Overall, the contributions of our study are as follows: Firstly, we were able to provide first empirical evidence supporting that the use of modern AI-based methods in the context of personnel selection and employer branding has a positive effect on perceived employer attractiveness. Within this respect, our findings provide HR communication with the necessary knowledge on how to design respective employer branding campaigns. Consequently, recruiting communication material should display and describe new AI-based methods clearly to increase the employee’s perception of the potential employer. However, our results also show that there is no significant effect of potential employees’ technology acceptance on AI-related employer attractiveness. Thus, HR communication containing reference to AI will not bear the risk of provoking refusal among those potential employees who probably do not show a high technology affinity.
Secondly, according to our analyses, both qualification background as well as nationality significantly interacted with displaying AI-based methods in job advertisements on employer attractiveness. More specifically, our results indicate that AI in job advertisements leads to a positive response, especially from potential employees who have IT qualifications. This is in line with other empirical studies, as described in section 3.3. Based on these findings, HR communication addressing potential employees with IT qualifications should make use of AI-based methods in job advertisements to increase their employer attractiveness and differentiate from competing job advertisements. Inversely, if the reference to AI does not exist, this leads to a comparatively more negative rating of employer attractiveness.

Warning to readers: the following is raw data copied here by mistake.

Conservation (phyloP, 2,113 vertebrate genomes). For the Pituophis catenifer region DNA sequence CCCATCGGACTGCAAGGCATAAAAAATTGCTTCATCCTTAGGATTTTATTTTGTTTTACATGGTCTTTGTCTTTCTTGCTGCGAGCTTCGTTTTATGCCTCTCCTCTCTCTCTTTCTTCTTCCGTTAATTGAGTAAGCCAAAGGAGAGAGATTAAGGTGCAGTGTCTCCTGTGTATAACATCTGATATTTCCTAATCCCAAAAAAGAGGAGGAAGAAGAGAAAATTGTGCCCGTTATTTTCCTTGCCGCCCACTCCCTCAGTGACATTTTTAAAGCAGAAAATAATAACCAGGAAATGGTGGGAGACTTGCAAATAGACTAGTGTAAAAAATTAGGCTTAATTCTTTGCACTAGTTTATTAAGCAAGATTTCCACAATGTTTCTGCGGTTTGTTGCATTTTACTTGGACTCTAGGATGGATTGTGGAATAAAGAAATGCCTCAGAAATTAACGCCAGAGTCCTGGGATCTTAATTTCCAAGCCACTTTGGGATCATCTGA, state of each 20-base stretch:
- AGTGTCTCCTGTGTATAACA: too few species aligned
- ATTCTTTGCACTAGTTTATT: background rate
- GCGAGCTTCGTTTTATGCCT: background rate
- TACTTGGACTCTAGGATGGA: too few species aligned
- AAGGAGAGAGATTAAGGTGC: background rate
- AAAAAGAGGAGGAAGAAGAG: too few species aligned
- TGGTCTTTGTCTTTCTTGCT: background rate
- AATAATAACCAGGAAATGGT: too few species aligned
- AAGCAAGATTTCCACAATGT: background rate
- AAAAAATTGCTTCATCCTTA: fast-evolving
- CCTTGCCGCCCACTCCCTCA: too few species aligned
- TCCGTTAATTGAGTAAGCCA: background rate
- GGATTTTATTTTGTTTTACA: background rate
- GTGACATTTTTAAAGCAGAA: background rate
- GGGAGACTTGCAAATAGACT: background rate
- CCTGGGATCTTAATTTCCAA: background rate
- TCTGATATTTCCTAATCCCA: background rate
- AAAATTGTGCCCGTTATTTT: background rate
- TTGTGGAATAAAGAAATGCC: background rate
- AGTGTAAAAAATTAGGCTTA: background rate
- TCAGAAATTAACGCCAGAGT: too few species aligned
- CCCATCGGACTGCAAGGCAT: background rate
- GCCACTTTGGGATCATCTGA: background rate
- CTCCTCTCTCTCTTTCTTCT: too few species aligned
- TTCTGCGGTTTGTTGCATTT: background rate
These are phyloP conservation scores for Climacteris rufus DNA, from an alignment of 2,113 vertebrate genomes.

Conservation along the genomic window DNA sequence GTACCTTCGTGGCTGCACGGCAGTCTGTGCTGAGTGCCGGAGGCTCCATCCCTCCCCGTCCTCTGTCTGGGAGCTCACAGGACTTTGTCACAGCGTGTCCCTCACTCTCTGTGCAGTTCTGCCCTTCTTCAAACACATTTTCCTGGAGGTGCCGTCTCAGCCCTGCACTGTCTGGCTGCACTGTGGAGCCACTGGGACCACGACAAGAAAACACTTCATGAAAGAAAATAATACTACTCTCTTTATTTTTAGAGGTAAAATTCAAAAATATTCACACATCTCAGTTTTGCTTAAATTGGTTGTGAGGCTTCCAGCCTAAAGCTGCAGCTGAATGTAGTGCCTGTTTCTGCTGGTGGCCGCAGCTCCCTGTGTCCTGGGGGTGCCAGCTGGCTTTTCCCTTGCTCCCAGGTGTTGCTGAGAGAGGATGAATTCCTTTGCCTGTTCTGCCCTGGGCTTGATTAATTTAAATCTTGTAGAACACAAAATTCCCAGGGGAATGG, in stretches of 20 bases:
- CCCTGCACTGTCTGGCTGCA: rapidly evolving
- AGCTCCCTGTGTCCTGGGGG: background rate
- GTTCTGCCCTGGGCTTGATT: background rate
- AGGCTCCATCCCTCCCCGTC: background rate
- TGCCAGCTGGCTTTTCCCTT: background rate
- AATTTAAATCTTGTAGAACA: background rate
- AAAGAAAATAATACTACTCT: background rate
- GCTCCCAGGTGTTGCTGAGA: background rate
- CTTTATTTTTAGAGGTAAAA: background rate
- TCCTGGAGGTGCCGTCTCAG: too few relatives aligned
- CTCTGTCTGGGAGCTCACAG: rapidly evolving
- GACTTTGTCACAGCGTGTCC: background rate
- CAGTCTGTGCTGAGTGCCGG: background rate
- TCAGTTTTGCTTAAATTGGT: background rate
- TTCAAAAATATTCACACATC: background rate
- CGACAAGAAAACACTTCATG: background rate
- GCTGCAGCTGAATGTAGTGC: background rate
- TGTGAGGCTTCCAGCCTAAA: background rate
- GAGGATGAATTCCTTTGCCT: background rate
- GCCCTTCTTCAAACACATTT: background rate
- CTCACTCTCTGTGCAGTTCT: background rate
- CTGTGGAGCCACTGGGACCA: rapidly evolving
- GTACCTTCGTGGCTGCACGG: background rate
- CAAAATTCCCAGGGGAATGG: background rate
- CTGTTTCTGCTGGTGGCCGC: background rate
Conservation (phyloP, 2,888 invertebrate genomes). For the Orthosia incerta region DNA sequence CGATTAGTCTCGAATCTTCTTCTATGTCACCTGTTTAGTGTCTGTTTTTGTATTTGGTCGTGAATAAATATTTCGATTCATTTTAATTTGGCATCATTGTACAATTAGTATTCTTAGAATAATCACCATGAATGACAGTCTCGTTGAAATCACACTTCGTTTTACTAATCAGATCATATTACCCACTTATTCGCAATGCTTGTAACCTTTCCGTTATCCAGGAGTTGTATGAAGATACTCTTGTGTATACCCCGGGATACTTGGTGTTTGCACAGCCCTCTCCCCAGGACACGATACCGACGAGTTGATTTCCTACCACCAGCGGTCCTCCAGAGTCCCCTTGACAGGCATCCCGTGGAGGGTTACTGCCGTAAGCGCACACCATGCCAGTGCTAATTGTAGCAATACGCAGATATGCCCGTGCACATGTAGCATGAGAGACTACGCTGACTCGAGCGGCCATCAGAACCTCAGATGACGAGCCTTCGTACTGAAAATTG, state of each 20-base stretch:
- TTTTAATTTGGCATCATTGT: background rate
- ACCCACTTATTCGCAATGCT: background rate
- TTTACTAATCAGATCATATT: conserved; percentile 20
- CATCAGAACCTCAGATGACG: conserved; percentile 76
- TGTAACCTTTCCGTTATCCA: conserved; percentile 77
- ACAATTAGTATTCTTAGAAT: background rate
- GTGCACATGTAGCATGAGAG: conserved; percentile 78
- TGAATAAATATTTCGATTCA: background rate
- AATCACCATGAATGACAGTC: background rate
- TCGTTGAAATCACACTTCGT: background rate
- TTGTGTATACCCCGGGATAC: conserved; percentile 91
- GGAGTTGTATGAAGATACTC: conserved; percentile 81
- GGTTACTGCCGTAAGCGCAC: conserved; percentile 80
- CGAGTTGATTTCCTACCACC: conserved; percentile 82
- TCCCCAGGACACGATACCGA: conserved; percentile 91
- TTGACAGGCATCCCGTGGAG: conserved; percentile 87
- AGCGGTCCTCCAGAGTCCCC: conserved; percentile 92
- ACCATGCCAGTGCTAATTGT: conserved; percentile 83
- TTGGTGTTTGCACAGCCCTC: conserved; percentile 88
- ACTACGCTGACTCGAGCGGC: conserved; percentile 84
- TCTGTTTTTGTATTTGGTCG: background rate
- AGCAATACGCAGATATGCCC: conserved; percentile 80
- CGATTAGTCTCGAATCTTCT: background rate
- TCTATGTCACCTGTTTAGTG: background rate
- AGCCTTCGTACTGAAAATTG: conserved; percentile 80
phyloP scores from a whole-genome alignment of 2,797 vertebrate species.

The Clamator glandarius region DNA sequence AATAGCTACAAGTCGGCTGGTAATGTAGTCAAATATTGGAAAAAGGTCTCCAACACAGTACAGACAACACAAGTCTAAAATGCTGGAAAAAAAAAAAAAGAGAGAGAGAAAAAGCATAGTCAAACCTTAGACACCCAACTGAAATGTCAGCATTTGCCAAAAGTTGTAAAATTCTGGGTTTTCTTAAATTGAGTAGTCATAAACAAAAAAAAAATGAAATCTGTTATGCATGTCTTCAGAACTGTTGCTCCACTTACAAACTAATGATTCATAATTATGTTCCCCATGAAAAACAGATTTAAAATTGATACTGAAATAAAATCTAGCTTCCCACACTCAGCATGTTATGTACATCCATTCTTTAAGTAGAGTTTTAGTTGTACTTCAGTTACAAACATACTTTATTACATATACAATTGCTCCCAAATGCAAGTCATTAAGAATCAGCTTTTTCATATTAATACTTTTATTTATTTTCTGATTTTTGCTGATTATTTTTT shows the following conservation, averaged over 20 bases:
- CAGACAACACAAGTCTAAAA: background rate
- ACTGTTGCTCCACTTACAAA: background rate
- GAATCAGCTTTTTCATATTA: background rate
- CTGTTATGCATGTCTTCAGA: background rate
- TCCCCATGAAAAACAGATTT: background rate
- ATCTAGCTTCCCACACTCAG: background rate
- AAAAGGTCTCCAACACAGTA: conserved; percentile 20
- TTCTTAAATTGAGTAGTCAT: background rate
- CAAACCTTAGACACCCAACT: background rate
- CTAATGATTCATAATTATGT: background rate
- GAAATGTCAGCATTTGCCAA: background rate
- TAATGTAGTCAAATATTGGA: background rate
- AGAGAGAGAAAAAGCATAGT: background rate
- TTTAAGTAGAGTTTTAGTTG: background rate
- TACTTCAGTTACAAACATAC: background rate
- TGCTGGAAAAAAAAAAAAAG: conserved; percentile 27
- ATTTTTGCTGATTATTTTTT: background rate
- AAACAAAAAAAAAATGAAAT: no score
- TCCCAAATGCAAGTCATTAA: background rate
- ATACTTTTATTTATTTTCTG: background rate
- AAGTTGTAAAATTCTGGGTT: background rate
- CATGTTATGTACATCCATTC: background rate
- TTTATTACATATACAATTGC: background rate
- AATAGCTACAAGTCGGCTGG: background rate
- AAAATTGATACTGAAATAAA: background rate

Thirdly, country-specifics also appear to have a moderating influence on AI-related employer attractiveness. Compared to the German sample, Danish respondents reacted significantly more positively if the job advertisement contains a reference to AI. Inversely, the opposite effect was shown if the job advertisement did not contain the reference. This may be due to the fact that digitization is much more widespread in Danish society than in German society. This finding is supported by, e.g., the European Commission’s study on Digital Economy and Society Index, indicating that Denmark is among the most advanced digital economies in the European Union, outperforming Germany (European Commission, 2020). In summary, AI-related job advertisements always effect in a comparatively enhanced employer attractiveness. This effect is even stronger among those potential employees, where a high country-specific digital acceptance will be found.